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Rediff.com  » News » 'Police will try to strangulate activists illegally'

'Police will try to strangulate activists illegally'

September 04, 2018 11:32 IST

'What is surprising is that the police press conference was based on letters (allegedly written by the activists).'
'Now those letters, according to the police, are yet to be verified by their (forensic) laboratory.'
'So, even the police is not sure that those letters are genuine.'

IMAGE: Maharashtra Additional Director General of Police (law and order) Parambir Singh defends the action against five civil rights activists at a media conference in Mumbai, August 31, 2018. Photograph: Shirish Shete/PTI Photo

'How can the police do this? The matter is sub-judice,' asked the Bombay high court on Monday, September 3, raising questions over the Maharashtra police's media briefing on its case against five prominent activists arrested for their alleged links with Maoists.

Mihir Desai, senior advocate and co-founder of the Indian People's Tribunal and the Human Rights Law Network, agrees and questions the police's action.

Known to fight cases for the downtrodden and weak, Desai has often taken on the high and mighty in the establishment to safeguard human rights as defined by the Constitution.

It was Desai who fought the case for the family of 2002 Ghatkopar blast accused Khwaja Yunus who was allegedly killed in police custody.

In 2012, the Bombay high court directed the Maharashtra government to pay Rs 20 lakhs (Rs 2 million) as compensation to Khwaja's family.

"The police are keen to give evidence to the media than to the courts," Desai tells Rediff.com's Syed Firdaus Ashraf.

 

What do you think of the Bombay high court's observation over the Maharashtra police's press conference?

The press conference by the police was completely wrong and the Bombay high court rightly rapped them for it.

In 2014, the Bombay high court had stated that these kinds of press conferences affect both the accused as well as the victim in terms of maligning them.

What is more surprising is that the press conference was based on certain letters (allegedly written by the activists).

Now those letters, according to the police, are yet to be verified by their (forensic) laboratory.

So, even the police is not sure that those letters are genuine.

According to us, those letters are not genuine.

But at least the police should be sure that the letters are genuine.

The police can confirm the authenticity of the letters once the laboratory says these are correct letters as these are handwritten letters and they have been found on a pen drive.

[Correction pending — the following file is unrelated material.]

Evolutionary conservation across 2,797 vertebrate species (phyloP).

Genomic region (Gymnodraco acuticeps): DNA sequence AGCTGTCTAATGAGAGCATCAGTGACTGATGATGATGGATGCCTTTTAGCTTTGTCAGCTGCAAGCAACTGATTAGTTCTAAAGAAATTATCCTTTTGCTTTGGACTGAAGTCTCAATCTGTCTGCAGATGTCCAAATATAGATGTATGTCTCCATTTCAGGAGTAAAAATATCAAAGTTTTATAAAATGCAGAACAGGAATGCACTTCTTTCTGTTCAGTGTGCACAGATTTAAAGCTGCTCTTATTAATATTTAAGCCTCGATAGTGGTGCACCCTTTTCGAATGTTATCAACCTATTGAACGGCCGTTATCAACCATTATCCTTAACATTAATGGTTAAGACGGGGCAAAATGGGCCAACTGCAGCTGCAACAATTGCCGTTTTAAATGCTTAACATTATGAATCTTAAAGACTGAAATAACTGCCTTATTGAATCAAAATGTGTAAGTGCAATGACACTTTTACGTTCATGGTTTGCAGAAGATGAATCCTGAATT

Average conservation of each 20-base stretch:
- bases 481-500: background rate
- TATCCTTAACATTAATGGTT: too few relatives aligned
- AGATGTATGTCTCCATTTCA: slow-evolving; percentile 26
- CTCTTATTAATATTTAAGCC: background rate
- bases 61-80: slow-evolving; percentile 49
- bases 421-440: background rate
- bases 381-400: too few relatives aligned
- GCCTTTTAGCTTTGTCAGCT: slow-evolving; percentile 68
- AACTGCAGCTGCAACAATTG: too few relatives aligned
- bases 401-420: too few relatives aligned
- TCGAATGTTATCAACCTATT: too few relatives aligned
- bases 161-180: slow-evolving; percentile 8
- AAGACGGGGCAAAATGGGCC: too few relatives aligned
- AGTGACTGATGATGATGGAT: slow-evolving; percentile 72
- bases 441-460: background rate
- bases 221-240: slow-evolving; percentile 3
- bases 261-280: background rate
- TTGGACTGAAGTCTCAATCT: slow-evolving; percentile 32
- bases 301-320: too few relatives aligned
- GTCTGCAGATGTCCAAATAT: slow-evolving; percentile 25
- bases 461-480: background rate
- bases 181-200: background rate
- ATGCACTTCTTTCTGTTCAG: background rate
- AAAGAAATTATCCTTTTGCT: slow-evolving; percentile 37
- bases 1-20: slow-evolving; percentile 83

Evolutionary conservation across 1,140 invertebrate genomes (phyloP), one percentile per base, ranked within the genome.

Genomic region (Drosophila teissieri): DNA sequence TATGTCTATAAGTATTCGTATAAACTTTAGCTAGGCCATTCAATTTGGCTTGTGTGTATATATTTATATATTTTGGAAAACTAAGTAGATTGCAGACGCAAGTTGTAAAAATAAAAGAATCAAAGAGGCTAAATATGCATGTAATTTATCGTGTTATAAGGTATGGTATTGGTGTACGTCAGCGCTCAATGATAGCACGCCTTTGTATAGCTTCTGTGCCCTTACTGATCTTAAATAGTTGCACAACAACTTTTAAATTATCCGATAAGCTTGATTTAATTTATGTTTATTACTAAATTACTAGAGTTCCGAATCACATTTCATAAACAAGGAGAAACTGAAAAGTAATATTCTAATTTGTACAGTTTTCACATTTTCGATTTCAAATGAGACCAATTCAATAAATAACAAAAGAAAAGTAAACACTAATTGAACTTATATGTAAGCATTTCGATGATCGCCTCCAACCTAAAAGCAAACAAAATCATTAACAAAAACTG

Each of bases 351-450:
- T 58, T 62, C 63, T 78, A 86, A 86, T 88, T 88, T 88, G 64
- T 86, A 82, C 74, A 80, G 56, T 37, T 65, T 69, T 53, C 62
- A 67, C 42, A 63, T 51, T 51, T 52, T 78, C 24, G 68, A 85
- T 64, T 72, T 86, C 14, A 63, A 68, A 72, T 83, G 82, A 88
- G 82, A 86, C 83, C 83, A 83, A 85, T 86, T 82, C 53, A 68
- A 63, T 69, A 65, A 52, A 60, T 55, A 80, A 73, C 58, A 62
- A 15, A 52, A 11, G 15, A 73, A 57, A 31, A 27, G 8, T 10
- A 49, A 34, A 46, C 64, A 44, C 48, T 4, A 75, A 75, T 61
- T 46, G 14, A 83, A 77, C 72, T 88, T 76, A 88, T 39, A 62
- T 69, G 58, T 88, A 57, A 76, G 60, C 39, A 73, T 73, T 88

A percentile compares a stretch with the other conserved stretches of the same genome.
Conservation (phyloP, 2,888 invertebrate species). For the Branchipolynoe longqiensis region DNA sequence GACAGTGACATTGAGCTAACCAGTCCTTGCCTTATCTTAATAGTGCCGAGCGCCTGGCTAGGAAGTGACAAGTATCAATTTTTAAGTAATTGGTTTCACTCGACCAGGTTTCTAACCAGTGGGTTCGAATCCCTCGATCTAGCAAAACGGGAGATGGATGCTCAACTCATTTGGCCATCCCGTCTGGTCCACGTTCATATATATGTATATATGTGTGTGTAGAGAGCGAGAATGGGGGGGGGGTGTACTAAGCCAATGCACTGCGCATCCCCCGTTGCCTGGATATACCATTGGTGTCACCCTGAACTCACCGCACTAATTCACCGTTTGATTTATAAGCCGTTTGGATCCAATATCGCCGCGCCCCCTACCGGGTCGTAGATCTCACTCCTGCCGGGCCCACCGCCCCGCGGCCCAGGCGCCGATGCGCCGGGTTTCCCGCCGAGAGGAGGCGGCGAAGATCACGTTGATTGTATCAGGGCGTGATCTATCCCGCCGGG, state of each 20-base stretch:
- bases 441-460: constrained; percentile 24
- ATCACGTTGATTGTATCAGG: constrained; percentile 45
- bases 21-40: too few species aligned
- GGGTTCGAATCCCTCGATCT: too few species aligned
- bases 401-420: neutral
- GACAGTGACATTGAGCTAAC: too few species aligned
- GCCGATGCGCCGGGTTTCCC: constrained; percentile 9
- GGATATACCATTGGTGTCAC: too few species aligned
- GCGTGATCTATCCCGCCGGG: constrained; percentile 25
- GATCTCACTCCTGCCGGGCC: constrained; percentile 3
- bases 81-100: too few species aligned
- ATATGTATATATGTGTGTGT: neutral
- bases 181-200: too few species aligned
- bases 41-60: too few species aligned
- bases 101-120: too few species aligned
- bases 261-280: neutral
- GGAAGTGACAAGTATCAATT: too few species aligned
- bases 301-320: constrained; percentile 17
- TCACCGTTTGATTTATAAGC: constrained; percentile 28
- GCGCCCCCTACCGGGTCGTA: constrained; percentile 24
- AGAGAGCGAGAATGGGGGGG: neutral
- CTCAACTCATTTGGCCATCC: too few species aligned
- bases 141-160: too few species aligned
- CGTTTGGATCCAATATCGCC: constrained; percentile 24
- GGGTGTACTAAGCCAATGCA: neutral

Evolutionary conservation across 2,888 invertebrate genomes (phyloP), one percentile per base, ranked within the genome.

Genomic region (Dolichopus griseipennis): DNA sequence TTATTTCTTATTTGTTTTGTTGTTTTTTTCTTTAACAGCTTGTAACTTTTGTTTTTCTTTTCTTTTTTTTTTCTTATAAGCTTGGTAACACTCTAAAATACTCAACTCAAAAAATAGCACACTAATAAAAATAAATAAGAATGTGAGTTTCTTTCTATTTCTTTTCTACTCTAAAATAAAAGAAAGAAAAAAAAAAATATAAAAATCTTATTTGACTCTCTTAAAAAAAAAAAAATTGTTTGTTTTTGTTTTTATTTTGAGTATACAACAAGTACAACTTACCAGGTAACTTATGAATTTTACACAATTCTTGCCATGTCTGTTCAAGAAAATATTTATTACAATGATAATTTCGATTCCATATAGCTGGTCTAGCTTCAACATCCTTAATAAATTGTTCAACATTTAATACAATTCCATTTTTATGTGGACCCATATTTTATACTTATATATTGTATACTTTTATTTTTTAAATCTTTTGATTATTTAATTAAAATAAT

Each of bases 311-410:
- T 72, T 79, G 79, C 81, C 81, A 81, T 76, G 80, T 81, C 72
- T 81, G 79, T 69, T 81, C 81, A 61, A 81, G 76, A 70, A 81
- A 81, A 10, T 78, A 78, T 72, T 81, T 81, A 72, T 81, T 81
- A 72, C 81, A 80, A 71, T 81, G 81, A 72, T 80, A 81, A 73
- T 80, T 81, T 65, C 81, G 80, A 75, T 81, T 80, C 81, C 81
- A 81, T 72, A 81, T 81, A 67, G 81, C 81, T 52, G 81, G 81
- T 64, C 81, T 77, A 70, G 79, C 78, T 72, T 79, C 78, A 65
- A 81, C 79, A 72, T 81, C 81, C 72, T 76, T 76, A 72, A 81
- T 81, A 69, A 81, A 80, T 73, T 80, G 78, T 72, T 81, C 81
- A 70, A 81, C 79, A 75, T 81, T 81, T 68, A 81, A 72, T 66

This is the police version.

Unless the laboratories verify, the police cannot show these letters (to the media).

Even if they are verified, the police cannot hold a press conference.

But more so, it is not verified by their own laboratory.

Is the police getting a 90-day extension for filing a chargesheet against five persons arrested in June for alleged Maoist links very unusual?

It is unusual, more so because there is no sanction.

In order for a court to take cognisance of the matter under the UAPA (Unlawful Activities Prevention Act), you need the sanction of the government.

Now, there is no sanction from the government. So, today it cannot be treated as a UAPA case.

Therefore, the extension of time, according to us, was wrong.

According to us, the Pune court has made a mistake in granting this sanction.

Why is the government's sanction necessary in such cases?

The police can file an FIR (first information report), but extension of a chargesheet can be allowed if it is a UAPA case.

An investigation can always start with the FIR.

Before the court takes cognisance, UAPA sanction is needed from the government.

That is not obtained as yet, and therefore this order is wrong.

Are you going to challenge this order?

There are too many things right now. But we might challenge this order.

Do you think after these arrests, other human rights activists will come under pressure?

The police will try to strangulate human rights activists illegally, but then human right activists are known to fight back.

We are not worried about that.

We will fight back Constitutionally, legally, politically and factually.

These activists have been accused of planning to assassinate Prime Minister Narendra Damodardas Modi.
The Supreme Court intervened to ensure that these five activists were kept under house arrest only.
Is it a case of judicial overreach?

Not at all.

The Supreme Court has powers under Article 142 to do complete justice, and that is what they are doing.

The Supreme Court, unlike various other courts, has the power to intervene wherever they feel injustice is being done.

This power is not based on some law, but they have Constitutional power, given to them by the Indian Constitution.

So, the Supreme Court is entitled to do it.

What happens to investigations and arrests in such cases in the future?

The police are keen to give evidence to the media than to the courts.

If the police arrests people on basis of flimsy reasons, then they ought to be on the back foot.

They should be on the back foot.

This assumption that the police always acts neutrally is something which I don't agree with.

Syed Firdaus Ashraf / Rediff.com